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Brookhaven-developed Recyclable Catalyst May Help to Reduce Hazardous Industrial Waste

Trial and Error

The procedure may sound straightforward, but finding a catalyst that works correctly was a complicated task. “The concept is simple, but striking a balance between maintaining catalyst solubility throughout the reaction and precipitation at the end was a diabolical problem,” explains Bullock.

To work, the catalyst must stay dissolved long enough for the reactants to interact with it, and then must precipitate when the reaction is complete. If these two events do not happen, then the reactants will not generate the products properly, and the catalyst will not be easy to recover and recycle after the reaction. As a result, more steps would be needed to use up the reactants and collect the catalyst, and so the reaction would produce unwanted waste.

Soluble in a reagent (A), the new catalyst remains soluble when another reagent is added (B). As the reaction goes on and the product builds up (C), the catalyst precipitates from the mixture as an oil (D), which continues as an active catalyst because the reagents can penetrate it. When the reagents are converted into product, the oily catalyst turns into a sticky solid (E), which can be easily separated and recycled.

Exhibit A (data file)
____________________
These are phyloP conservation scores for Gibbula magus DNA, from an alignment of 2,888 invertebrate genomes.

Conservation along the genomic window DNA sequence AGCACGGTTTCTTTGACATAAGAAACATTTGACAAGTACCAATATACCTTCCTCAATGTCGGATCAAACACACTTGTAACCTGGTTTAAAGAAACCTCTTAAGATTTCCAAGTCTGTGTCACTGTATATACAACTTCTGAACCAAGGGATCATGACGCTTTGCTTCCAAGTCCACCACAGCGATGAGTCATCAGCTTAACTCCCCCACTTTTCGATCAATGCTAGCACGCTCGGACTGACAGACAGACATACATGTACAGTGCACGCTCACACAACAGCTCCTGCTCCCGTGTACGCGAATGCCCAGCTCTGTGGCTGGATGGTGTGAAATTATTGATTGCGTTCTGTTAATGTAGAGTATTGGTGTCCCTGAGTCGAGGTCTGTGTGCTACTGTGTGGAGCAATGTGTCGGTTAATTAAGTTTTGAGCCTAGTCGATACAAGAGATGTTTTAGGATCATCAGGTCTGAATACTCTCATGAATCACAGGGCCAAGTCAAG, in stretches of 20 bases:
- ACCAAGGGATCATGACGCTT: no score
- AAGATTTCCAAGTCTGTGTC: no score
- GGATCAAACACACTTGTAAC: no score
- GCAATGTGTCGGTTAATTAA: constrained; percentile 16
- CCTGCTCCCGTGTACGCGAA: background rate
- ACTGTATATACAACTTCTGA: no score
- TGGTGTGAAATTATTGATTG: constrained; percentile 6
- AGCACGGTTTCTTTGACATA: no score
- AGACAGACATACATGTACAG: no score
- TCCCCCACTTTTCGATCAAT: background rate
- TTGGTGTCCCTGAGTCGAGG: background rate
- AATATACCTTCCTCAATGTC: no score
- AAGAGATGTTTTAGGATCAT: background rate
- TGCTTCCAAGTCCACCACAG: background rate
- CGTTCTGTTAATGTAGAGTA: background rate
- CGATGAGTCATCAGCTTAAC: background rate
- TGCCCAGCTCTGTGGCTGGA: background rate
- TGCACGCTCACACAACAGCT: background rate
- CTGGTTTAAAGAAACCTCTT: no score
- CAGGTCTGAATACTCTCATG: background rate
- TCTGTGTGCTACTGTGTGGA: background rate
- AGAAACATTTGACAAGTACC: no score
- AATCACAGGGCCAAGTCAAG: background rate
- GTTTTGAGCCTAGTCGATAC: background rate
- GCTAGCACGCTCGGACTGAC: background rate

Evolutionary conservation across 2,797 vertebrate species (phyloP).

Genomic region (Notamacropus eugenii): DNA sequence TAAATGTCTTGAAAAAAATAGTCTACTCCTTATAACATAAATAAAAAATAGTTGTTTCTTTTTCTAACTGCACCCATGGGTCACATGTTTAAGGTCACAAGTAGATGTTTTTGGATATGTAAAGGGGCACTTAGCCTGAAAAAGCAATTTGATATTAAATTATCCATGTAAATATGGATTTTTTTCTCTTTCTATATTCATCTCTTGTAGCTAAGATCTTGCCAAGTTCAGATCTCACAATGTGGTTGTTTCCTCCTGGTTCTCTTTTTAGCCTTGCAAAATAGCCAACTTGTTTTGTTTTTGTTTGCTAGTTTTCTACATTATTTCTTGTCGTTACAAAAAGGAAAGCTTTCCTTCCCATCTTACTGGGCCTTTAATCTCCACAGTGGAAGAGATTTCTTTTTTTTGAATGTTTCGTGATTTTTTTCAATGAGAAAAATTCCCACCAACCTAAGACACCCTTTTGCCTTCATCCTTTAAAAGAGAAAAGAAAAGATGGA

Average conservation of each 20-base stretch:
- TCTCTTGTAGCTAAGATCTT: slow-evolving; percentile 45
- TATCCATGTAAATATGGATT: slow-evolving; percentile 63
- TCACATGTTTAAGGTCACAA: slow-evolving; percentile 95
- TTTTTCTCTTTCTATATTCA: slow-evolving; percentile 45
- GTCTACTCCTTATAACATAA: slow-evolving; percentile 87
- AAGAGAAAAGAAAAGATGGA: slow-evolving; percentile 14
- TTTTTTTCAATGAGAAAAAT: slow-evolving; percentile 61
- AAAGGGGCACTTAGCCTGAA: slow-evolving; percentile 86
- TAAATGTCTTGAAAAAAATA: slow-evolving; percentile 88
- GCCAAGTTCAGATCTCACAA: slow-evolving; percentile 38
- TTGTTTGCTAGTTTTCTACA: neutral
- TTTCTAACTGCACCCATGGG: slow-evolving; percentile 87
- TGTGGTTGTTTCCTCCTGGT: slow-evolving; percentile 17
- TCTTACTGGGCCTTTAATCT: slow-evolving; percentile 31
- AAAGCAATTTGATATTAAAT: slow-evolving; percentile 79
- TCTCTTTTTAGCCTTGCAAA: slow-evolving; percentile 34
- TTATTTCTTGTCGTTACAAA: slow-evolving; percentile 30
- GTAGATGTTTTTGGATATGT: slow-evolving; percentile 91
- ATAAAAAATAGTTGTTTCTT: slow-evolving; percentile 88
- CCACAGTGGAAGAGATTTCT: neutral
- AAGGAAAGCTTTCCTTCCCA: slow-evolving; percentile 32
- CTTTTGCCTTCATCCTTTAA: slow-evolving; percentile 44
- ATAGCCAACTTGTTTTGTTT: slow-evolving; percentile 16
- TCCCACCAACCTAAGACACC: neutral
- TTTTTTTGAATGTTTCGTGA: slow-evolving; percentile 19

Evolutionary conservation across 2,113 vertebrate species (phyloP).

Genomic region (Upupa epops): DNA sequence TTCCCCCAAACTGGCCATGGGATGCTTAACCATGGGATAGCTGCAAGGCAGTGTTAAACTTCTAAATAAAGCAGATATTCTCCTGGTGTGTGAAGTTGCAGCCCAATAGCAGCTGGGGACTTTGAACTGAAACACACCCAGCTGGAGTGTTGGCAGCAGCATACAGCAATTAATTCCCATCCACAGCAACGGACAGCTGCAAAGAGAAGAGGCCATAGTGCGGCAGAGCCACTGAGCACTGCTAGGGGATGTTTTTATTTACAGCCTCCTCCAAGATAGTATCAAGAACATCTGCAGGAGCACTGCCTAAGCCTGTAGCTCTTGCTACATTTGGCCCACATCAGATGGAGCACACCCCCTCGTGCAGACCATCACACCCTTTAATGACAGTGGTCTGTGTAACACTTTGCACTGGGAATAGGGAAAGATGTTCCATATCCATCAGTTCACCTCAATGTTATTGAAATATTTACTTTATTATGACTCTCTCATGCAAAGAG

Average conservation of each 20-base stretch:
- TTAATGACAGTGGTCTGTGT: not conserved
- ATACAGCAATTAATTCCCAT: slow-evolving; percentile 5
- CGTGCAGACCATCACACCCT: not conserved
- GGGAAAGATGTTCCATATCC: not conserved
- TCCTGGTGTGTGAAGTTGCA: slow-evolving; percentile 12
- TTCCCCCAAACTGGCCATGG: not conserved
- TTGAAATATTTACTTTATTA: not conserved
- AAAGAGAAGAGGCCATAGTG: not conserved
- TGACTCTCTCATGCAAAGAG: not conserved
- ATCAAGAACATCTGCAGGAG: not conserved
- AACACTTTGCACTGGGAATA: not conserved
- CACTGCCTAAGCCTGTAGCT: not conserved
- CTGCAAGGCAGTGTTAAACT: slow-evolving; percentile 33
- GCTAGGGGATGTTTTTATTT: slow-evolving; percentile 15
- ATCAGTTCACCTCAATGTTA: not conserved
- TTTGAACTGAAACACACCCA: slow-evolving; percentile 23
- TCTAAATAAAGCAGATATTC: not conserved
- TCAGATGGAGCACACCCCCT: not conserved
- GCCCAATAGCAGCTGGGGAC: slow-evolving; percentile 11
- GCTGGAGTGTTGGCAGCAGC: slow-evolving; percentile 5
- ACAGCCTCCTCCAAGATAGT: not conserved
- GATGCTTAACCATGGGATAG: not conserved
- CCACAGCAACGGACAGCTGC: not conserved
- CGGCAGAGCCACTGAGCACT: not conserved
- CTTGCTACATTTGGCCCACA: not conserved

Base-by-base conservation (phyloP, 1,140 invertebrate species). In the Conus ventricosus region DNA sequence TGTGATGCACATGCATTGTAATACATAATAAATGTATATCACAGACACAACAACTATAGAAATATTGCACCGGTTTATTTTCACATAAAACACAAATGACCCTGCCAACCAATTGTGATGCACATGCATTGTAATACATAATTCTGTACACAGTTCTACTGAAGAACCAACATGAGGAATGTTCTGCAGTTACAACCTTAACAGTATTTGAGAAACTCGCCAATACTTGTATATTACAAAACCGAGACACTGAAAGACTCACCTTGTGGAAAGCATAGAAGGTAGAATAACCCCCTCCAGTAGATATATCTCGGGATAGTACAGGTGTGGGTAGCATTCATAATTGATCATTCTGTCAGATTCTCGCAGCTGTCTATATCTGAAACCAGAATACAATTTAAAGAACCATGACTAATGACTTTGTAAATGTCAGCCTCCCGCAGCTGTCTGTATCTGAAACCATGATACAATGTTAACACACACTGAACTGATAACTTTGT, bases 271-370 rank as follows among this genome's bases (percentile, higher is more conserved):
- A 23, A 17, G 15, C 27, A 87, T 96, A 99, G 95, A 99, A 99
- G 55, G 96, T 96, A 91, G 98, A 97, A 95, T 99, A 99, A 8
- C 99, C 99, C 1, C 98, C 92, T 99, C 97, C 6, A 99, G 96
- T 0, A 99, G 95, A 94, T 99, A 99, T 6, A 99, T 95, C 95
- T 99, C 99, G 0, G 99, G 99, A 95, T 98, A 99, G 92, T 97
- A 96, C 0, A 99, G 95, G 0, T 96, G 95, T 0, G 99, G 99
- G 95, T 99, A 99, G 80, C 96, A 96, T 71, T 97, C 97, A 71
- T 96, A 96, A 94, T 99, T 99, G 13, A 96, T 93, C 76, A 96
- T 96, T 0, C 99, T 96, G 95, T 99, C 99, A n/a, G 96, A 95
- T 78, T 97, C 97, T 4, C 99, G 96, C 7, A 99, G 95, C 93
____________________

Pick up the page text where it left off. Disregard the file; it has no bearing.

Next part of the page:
To solve these problems, Bullock and Dioumaev employed a tungsten catalyst that they had prepared and have shown to be effective for hydrogenation of ketones, a class of organic compounds. They found that this tungsten complex also catalyzed the reaction of ketones with organic silicon compounds to produce alkoxysilanes, which are used in the manufacture of drugs, pesticides, and other familiar organic compounds, as well as in the preparation of ceramic materials.

“In its ideal form, ‘green’ chemistry eliminates the production of hazardous waste from the start of a process.”
- Morris Bullock

In earlier research, the two chemists had discovered that, while this class of catalysts could dissolve in ketones, it does not dissolve in certain other solvents. Instead, the catalysts forms oily precipitates called liquid clathrates.

Observing this, Bullock and Dioumaev wondered if using the oily substance in the reaction might be an ideal way to keep the catalyst suspended in the reactants until the reaction concluded. They postulated that the oil, when compared to a solid precipitate, might offer some advantages in the reaction because it would not obstruct the interaction between the liquid reactants in the way that a solid would.

The researchers worked with this idea experimentally, developing a suitable catalyst, a formulation containing the metal tungsten. Because this research required knowledge of the catalyst’s molecular structure, the structure of the tungsten catalyst was determined using x-rays at the National Synchrotron Light Source (NSLS; see related story).


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